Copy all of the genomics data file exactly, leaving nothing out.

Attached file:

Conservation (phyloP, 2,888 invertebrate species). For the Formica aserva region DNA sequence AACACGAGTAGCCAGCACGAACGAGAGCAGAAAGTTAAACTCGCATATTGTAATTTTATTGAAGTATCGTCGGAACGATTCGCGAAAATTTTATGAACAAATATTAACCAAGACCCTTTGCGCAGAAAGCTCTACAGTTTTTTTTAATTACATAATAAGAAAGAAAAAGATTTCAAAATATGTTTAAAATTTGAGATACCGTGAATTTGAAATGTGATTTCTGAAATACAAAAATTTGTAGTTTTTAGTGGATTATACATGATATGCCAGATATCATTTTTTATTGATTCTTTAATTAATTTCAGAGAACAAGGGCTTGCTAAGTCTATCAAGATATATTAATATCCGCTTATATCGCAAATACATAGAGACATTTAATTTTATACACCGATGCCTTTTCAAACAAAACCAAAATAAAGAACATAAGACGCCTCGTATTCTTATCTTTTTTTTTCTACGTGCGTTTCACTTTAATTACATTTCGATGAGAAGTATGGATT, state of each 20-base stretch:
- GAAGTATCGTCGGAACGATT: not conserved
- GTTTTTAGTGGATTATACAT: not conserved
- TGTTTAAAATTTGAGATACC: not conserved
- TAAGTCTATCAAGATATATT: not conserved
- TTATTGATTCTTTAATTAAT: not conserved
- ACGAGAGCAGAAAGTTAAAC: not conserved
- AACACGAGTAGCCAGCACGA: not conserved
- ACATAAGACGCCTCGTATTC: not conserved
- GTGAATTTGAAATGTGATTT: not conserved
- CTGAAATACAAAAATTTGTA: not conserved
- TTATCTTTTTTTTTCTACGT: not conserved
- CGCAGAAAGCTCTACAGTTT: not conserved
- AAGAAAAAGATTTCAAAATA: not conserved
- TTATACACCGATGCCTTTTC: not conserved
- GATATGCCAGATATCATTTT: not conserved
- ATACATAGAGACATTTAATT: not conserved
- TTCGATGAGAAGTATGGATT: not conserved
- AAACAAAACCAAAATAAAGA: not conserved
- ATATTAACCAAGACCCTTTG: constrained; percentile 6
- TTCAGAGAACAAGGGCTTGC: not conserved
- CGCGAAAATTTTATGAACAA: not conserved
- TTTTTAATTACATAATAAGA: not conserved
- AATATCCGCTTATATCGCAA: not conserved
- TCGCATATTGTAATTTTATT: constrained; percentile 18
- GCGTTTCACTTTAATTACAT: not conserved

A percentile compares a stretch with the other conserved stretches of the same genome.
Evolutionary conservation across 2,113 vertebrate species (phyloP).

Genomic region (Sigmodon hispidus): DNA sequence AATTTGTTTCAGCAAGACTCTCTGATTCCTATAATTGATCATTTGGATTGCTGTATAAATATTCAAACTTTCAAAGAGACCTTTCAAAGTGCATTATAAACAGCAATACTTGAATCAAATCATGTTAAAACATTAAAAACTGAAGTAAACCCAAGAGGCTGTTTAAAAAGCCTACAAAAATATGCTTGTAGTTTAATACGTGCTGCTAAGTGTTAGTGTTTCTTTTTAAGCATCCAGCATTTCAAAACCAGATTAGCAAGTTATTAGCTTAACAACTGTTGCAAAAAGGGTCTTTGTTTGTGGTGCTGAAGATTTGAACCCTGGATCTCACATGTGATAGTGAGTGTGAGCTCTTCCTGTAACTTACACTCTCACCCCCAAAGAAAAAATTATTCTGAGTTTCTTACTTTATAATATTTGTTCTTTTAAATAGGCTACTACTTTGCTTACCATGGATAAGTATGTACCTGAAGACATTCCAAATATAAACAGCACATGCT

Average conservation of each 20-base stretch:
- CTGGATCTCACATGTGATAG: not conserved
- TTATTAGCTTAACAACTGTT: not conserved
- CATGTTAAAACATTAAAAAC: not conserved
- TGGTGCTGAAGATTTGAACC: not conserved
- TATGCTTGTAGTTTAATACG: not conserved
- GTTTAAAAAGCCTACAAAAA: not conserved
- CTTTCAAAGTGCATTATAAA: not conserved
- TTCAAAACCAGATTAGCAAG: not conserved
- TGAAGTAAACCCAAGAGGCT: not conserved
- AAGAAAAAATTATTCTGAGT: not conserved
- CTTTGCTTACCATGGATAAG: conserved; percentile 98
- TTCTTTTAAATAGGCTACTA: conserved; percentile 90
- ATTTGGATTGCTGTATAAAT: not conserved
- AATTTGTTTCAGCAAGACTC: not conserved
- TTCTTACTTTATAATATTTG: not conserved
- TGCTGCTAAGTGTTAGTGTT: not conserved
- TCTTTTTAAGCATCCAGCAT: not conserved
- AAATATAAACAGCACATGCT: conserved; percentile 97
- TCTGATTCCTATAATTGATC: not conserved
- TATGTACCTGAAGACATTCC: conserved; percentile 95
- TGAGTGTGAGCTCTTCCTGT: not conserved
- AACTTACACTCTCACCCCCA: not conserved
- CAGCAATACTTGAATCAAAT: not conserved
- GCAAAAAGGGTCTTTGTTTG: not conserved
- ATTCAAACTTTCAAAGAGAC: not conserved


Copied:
Conservation (phyloP, 2,888 invertebrate species). For the Formica aserva region DNA sequence AACACGAGTAGCCAGCACGAACGAGAGCAGAAAGTTAAACTCGCATATTGTAATTTTATTGAAGTATCGTCGGAACGATTCGCGAAAATTTTATGAACAAATATTAACCAAGACCCTTTGCGCAGAAAGCTCTACAGTTTTTTTTAATTACATAATAAGAAAGAAAAAGATTTCAAAATATGTTTAAAATTTGAGATACCGTGAATTTGAAATGTGATTTCTGAAATACAAAAATTTGTAGTTTTTAGTGGATTATACATGATATGCCAGATATCATTTTTTATTGATTCTTTAATTAATTTCAGAGAACAAGGGCTTGCTAAGTCTATCAAGATATATTAATATCCGCTTATATCGCAAATACATAGAGACATTTAATTTTATACACCGATGCCTTTTCAAACAAAACCAAAATAAAGAACATAAGACGCCTCGTATTCTTATCTTTTTTTTTCTACGTGCGTTTCACTTTAATTACATTTCGATGAGAAGTATGGATT, state of each 20-base stretch:
- GAAGTATCGTCGGAACGATT: not conserved
- GTTTTTAGTGGATTATACAT: not conserved
- TGTTTAAAATTTGAGATACC: not conserved
- TAAGTCTATCAAGATATATT: not conserved
- TTATTGATTCTTTAATTAAT: not conserved
- ACGAGAGCAGAAAGTTAAAC: not conserved
- AACACGAGTAGCCAGCACGA: not conserved
- ACATAAGACGCCTCGTATTC: not conserved
- GTGAATTTGAAATGTGATTT: not conserved
- CTGAAATACAAAAATTTGTA: not conserved
- TTATCTTTTTTTTTCTACGT: not conserved
- CGCAGAAAGCTCTACAGTTT: not conserved
- AAGAAAAAGATTTCAAAATA: not conserved
- TTATACACCGATGCCTTTTC: not conserved
- GATATGCCAGATATCATTTT: not conserved
- ATACATAGAGACATTTAATT: not conserved
- TTCGATGAGAAGTATGGATT: not conserved
- AAACAAAACCAAAATAAAGA: not conserved
- ATATTAACCAAGACCCTTTG: constrained; percentile 6
- TTCAGAGAACAAGGGCTTGC: not conserved
- CGCGAAAATTTTATGAACAA: not conserved
- TTTTTAATTACATAATAAGA: not conserved
- AATATCCGCTTATATCGCAA: not conserved
- TCGCATATTGTAATTTTATT: constrained; percentile 18
- GCGTTTCACTTTAATTACAT: not conserved

A percentile compares a stretch with the other conserved stretches of the same genome.
Evolutionary conservation across 2,113 vertebrate species (phyloP).

Genomic region (Sigmodon hispidus): DNA sequence AATTTGTTTCAGCAAGACTCTCTGATTCCTATAATTGATCATTTGGATTGCTGTATAAATATTCAAACTTTCAAAGAGACCTTTCAAAGTGCATTATAAACAGCAATACTTGAATCAAATCATGTTAAAACATTAAAAACTGAAGTAAACCCAAGAGGCTGTTTAAAAAGCCTACAAAAATATGCTTGTAGTTTAATACGTGCTGCTAAGTGTTAGTGTTTCTTTTTAAGCATCCAGCATTTCAAAACCAGATTAGCAAGTTATTAGCTTAACAACTGTTGCAAAAAGGGTCTTTGTTTGTGGTGCTGAAGATTTGAACCCTGGATCTCACATGTGATAGTGAGTGTGAGCTCTTCCTGTAACTTACACTCTCACCCCCAAAGAAAAAATTATTCTGAGTTTCTTACTTTATAATATTTGTTCTTTTAAATAGGCTACTACTTTGCTTACCATGGATAAGTATGTACCTGAAGACATTCCAAATATAAACAGCACATGCT

Average conservation of each 20-base stretch:
- CTGGATCTCACATGTGATAG: not conserved
- TTATTAGCTTAACAACTGTT: not conserved
- CATGTTAAAACATTAAAAAC: not conserved
- TGGTGCTGAAGATTTGAACC: not conserved
- TATGCTTGTAGTTTAATACG: not conserved
- GTTTAAAAAGCCTACAAAAA: not conserved
- CTTTCAAAGTGCATTATAAA: not conserved
- TTCAAAACCAGATTAGCAAG: not conserved
- TGAAGTAAACCCAAGAGGCT: not conserved
- AAGAAAAAATTATTCTGAGT: not conserved
- CTTTGCTTACCATGGATAAG: conserved; percentile 98
- TTCTTTTAAATAGGCTACTA: conserved; percentile 90
- ATTTGGATTGCTGTATAAAT: not conserved
- AATTTGTTTCAGCAAGACTC: not conserved
- TTCTTACTTTATAATATTTG: not conserved
- TGCTGCTAAGTGTTAGTGTT: not conserved
- TCTTTTTAAGCATCCAGCAT: not conserved
- AAATATAAACAGCACATGCT: conserved; percentile 97
- TCTGATTCCTATAATTGATC: not conserved
- TATGTACCTGAAGACATTCC: conserved; percentile 95
- TGAGTGTGAGCTCTTCCTGT: not conserved
- AACTTACACTCTCACCCCCA: not conserved
- CAGCAATACTTGAATCAAAT: not conserved
- GCAAAAAGGGTCTTTGTTTG: not conserved
- ATTCAAACTTTCAAAGAGAC: not conserved